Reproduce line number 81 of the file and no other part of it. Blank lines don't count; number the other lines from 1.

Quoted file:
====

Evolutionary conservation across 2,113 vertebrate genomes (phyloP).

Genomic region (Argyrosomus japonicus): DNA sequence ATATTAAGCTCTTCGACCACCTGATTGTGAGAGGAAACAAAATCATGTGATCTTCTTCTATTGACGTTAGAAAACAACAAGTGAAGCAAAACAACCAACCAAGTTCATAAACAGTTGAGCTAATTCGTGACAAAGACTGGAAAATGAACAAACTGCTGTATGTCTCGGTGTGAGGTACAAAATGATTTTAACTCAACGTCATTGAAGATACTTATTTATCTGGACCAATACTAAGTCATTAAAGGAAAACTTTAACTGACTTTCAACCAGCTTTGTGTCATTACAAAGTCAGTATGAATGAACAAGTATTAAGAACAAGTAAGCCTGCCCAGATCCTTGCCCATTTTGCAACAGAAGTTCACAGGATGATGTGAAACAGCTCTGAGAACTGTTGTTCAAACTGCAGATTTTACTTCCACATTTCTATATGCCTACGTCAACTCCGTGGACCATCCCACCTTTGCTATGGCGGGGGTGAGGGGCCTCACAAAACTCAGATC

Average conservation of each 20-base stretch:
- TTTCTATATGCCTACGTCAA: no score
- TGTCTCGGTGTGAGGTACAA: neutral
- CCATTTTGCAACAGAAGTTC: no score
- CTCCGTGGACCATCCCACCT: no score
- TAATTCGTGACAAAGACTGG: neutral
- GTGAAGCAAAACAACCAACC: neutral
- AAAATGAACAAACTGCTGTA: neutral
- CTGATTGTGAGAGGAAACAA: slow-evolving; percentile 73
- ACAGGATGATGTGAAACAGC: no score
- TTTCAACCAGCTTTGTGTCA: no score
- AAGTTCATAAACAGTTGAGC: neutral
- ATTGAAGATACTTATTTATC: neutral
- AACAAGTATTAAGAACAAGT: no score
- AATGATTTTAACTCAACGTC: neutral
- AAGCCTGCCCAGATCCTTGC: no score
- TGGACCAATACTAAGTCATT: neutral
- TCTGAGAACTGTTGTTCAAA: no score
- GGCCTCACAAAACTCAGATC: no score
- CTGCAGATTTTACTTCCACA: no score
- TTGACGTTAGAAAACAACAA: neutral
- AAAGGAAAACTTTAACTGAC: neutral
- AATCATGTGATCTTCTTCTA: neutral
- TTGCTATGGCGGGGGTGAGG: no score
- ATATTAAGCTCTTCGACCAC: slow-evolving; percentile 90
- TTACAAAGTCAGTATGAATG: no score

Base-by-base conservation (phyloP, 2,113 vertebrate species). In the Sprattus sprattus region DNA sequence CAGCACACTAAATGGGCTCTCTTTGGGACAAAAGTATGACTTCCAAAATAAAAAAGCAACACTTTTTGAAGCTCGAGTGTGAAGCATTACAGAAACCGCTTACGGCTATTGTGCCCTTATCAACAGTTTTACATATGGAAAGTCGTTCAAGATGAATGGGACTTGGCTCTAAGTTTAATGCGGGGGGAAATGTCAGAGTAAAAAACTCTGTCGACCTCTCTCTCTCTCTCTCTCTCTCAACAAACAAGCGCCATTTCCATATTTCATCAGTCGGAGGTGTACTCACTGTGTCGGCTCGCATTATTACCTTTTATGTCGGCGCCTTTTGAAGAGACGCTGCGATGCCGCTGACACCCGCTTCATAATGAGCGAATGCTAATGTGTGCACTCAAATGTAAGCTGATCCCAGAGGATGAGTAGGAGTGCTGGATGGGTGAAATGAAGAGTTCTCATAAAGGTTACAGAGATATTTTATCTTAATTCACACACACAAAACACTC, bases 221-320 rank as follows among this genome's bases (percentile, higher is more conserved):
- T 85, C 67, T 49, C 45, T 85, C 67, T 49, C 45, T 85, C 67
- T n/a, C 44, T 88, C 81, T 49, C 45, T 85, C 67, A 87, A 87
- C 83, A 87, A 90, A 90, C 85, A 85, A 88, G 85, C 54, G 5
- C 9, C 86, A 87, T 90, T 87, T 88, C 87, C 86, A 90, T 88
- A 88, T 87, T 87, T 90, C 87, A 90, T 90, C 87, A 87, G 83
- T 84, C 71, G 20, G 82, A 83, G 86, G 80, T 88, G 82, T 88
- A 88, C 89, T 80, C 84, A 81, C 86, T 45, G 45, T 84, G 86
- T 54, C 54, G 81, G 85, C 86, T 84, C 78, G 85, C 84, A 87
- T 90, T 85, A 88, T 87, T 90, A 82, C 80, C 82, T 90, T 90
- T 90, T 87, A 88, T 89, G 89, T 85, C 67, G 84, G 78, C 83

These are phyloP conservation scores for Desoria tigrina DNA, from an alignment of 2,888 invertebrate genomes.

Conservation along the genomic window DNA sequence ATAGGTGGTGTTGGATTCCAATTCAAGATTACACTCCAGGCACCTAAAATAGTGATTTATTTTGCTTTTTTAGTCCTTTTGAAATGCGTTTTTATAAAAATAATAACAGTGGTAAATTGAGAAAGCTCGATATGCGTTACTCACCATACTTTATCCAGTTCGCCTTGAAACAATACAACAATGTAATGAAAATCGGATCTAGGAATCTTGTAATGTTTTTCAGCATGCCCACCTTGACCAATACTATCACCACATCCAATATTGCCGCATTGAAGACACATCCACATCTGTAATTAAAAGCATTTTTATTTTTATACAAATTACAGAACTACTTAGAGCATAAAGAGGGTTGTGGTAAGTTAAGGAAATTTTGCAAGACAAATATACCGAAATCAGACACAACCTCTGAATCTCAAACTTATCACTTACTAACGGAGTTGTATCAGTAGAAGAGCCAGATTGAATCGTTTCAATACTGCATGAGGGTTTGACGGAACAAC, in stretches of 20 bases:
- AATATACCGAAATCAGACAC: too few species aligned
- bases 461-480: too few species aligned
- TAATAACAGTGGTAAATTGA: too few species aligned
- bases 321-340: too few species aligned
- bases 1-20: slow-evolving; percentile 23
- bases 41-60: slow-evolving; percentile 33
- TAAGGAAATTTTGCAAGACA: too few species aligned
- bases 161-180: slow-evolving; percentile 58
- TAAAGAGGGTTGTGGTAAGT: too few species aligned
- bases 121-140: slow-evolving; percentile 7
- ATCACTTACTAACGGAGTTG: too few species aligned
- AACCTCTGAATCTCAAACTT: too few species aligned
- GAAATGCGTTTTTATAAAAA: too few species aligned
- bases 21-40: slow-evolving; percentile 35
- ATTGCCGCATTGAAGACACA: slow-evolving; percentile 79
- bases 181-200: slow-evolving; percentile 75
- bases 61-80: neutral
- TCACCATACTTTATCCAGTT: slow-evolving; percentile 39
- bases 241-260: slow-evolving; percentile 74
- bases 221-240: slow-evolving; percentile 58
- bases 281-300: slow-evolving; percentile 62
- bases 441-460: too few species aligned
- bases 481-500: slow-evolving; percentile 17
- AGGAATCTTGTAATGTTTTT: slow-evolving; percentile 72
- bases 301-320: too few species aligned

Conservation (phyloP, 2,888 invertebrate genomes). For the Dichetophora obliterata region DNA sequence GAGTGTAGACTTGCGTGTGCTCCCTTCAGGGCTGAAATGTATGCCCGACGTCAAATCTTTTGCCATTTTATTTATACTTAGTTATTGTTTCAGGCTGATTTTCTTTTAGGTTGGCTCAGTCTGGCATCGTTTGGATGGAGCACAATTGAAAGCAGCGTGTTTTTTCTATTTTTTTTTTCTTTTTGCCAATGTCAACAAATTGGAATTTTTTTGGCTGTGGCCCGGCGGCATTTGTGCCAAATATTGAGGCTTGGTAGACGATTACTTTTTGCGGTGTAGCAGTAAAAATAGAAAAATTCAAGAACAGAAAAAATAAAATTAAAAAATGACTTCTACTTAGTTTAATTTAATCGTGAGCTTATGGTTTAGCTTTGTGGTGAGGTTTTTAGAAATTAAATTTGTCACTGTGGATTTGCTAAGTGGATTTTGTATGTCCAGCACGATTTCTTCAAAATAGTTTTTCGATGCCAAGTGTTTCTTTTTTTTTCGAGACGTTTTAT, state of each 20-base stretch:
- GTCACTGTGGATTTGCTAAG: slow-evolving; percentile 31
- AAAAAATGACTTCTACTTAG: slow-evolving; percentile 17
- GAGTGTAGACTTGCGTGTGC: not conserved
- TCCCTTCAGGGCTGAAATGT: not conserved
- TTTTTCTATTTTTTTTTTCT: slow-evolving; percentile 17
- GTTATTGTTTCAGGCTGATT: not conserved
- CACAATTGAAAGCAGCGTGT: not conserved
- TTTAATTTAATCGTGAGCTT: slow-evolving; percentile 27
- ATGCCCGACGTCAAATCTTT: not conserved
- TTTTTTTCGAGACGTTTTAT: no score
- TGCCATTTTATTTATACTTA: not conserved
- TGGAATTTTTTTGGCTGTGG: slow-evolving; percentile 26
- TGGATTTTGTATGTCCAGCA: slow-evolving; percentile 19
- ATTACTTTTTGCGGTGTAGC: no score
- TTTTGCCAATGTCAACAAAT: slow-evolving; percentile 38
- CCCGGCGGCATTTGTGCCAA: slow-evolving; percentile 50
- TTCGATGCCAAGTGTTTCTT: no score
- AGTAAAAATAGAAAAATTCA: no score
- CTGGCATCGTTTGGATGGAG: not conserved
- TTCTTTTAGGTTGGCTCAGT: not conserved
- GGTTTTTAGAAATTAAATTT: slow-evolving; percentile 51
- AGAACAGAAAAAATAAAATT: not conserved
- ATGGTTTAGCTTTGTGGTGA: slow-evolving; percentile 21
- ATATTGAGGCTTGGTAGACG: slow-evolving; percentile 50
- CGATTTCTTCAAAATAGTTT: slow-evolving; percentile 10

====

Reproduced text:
- ATTACTTTTTGCGGTGTAGC: no score